-: THE BLUE BONNET :-
A weekly publication, published by the ship's
company of the U. S. S. HOUSTON, Captain
G. E. Baber, U. S. N., Commanding and Commander
P. K. Robottom, U. S. N., Executive
EDITOR, Ensign C. J. Mackenzie
Asst. Editor: R. C. Ball, Ch. Pay Clerk
Associate Editor: A. D. Hall, MMlc
Distribution: Robert B. Thompson, Seale
5 June 1937
IT'S A GREAT FLEET!
By- A Rambler Ship's Seaman
The other day while standing on
the boat deck watching our fleet go
through an intricate maneuver, a
shipmate walked up beside me and
with a warm something in his voice
said, " It's a great fleet, isn't it? We
sure could give an enemy with funny
notions a run for their money, couldn't
we?" My answer was, " Yes, we
sure as hell could!"
It's funny how that shipmate's remark
hit me, for suddenly I saw that
being in the Navy- Our Navy- really
meant something to me ... Something
besides scrubbing paint- work, washing
decks and shining bright- workit
meant that I am a part of this
might'y fleet, this smooth- working
organization joined and fashioned for
the purpose of protecting our great
country; it meant that I am an important
part of this powerful armada
of men and steel that is ready at the
drop of a hat to fight for our people.
Always before I've thought of my
part in the Service as being just
another job that I could walk out on
at the end of four years, but it is
more than that to me now; I can't explain
exactly what it is; I can't describe
it, but I can feel it!
I wonder if any of you have watched
Our Fleet sweeping across the
ocean's broad floor in majestic forma:
tions and have had a strange sort of
choked up feeling in your throat- a
feeling that made you clinch your
fists and murmur to yourself, " Let
' em come, if and when ... we'll take
' em all!" Yes, it's truly a Great Fleet,
and I'm mighty proud to be in it!
Editor's Note: The above expression
of a youngster's new mental attitude
toward the Navy is typical of what
most of us have felt during some part
THE BLDE BONNET
Dragged out Doc Miles liver pill
astronomical almanac which you sent
in tha early days 0' tha year and
started a countin' tha time till I'd' be
be a holdin' your sweet little hand
again. When these moonin' spells lay
a hold 0' me I'm fit for nary a thing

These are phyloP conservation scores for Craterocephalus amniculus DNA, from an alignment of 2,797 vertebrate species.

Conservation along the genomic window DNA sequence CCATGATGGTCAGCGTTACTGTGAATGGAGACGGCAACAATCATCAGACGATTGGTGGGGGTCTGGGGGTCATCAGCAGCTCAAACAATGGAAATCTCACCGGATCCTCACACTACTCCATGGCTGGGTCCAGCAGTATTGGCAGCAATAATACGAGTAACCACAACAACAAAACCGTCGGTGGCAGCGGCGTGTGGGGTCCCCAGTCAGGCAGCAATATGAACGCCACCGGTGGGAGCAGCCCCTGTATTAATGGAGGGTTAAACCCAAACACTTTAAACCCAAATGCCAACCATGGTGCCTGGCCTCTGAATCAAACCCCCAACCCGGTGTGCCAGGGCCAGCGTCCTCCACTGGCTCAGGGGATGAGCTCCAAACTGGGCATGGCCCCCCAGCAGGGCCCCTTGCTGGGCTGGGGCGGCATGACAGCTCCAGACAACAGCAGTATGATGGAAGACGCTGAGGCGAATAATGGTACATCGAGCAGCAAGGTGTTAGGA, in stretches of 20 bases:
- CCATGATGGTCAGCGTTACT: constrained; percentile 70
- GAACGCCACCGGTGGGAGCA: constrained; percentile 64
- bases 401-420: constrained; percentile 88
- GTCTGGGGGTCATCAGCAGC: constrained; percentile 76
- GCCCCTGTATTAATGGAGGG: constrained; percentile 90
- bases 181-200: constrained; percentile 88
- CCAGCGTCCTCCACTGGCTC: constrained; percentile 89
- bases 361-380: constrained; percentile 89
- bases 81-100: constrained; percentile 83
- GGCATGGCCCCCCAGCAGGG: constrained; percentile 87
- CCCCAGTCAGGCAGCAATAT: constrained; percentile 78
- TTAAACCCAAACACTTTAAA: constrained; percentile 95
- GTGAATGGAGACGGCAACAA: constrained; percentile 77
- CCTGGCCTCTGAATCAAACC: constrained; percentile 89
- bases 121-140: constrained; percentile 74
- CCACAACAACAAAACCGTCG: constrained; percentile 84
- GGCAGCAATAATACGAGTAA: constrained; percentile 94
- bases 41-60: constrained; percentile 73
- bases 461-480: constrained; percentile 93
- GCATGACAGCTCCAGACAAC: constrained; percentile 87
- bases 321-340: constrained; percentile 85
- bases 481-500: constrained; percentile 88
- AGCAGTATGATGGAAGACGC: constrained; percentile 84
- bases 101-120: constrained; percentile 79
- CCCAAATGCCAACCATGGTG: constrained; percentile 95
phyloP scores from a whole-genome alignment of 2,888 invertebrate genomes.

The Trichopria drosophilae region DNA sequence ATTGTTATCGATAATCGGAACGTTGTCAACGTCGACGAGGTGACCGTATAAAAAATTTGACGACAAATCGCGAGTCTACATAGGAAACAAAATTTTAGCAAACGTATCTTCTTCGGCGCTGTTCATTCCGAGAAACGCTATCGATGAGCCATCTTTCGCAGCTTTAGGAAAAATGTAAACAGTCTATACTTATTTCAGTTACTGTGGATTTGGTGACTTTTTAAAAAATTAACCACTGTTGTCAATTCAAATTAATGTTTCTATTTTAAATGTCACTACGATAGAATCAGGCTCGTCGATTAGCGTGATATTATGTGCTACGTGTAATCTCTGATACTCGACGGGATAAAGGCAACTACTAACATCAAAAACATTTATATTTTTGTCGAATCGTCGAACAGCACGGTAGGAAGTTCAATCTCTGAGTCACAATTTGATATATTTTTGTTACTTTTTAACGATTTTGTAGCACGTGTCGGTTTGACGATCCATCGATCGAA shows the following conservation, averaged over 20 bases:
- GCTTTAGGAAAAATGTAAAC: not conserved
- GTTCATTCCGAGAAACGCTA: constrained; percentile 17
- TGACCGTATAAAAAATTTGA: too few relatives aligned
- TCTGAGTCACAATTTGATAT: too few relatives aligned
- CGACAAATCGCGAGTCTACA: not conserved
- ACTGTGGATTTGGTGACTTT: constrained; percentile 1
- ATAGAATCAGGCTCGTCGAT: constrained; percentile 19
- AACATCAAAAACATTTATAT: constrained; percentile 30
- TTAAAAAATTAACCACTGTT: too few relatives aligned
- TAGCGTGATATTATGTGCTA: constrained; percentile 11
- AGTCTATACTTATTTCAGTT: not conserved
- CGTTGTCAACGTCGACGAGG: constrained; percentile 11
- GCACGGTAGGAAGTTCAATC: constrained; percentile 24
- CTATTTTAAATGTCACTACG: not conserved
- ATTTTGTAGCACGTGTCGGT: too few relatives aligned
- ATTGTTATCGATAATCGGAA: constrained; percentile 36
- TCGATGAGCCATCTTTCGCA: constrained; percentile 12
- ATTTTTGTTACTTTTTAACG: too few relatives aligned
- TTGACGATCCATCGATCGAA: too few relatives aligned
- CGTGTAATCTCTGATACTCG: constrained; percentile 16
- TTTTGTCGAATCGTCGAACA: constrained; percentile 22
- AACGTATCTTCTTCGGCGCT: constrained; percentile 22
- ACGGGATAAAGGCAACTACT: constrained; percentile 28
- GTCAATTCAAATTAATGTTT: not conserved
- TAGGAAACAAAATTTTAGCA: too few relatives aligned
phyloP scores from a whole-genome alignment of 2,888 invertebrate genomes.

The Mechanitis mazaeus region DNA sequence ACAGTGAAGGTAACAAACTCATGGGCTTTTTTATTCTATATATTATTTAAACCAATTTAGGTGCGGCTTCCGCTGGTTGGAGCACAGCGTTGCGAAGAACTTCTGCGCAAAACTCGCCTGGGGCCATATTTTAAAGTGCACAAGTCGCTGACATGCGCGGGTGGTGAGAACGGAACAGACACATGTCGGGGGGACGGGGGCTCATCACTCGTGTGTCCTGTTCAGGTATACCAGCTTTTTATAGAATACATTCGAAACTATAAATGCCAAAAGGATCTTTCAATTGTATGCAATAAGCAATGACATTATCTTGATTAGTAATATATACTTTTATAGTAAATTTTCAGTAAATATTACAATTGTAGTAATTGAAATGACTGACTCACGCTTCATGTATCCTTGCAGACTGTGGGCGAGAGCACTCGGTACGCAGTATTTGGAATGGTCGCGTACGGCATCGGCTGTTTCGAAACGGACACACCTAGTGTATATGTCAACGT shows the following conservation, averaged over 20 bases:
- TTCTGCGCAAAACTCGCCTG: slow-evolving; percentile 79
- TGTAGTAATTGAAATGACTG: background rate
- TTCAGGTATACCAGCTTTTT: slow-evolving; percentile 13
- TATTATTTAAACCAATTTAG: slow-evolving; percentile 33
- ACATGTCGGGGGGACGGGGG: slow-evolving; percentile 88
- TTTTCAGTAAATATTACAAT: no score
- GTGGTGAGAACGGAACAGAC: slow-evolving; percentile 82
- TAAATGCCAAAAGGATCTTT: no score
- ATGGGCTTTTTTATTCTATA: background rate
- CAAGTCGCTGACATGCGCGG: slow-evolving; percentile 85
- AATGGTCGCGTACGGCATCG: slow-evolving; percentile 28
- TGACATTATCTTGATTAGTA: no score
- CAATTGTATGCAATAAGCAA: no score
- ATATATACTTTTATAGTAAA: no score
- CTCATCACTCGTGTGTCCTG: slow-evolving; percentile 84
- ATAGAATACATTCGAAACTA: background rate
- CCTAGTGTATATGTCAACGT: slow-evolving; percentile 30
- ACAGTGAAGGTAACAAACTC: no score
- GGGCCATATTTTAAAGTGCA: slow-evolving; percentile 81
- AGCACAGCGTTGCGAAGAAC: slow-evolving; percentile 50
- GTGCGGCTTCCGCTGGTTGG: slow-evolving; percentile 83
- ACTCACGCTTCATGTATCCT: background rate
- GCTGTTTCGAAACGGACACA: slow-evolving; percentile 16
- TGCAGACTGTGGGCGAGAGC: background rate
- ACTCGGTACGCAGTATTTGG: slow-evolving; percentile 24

but a eastin' my soul back to tha
farmstead where you're still a chorin'
for ya Pa.
Tha other day I was a sittin' just
a lookin' at your picture when some
soul 0' tha devil traipsed up behind me
and commenced a pokin' fun at my
moonin' ways. Nothin' gets my dander
up quicker than to be touched where
my heart is concerned, unless maybe
it's my stomach. So I gave that evil
one tha fanciest cussin' down and tha
worst layin' inta this world has ever
heard. Old Zeb Meeker shoulda been
by. His blue flame frothin's when he's
a drivin' his span 0' mules woulda
flickered and went out if my blasts
woulda been turned his way. Guess
nobody aboard tha ship will trifle with
my sensibilities again.
Sal, first I'll run that shrimp Felix
Jackson outa tha township where he'll
not be a troublin' us with his orniferous
sparkin' and then we'll make for
that barrel stave hammock in your
back yard. Maybe it'd be better to
make Felix do all your chorin' though.
I'll threaten him with Pa's best adz
so he'll be too scared to do nothin'
but shake and carry out orders.
I'll get tha mail order book down
and we'll pick out tha best dress in tha
whole catalogue. Them high toned
Skimmerhorn girls'll be a buggin
their eyes out so far a body'll be able
( Continued on Page 4.)
of our naval service. The Editor has
taken the liberty of changing a word
here and there, but the sentiment expressed
remains the same as originally
NATIONAL CONVENTION OF
THE AMERICAN LEGION
The Nineteenth Annual National
Convention of The American Legion
will be held at New York City, on 20,
21, 22 and 23 September 1937, immediately
following which there will be
a pilgrimage to France.
It is directed that this event be
given publicity in order that officers
and men desiring to attend may request
TO A REAL FRIEND
He's always there when you want him,
He'll always " lend a hand,"
He's the sort of a fellow you
" count on," .
And you know " he'll understand."
He's the first one to know your
He's strict, but tried and true,
And he always has a " square deal,"
For Gobs like me and you.
But we've come to the time of parting,
And we hate to see him leave,
There's many a Gob on this ship,
Who'll have plenty of reason to
He's going to better duty,
He'll climb in rank, we know,
Still, from the place he has held so
We'll regret to see him go.
The guy I'm trying to tell about
In this poem of mine, by heck,
Is none but the friend of all of us,
The man who is called " Our Exec I"~
When worn by a gob
On the back of his nob,
It means that he thinks he is dapper.
While down on one eye
Means the tar is a guy
Who likes to believe he's a scrapper.
On the back of his dome
It means " Nobody home,"
And the wearer's a boot or a rookie.
But when worn square and straight
It means brains in the pate,
Be the wearer a vet or a rookie.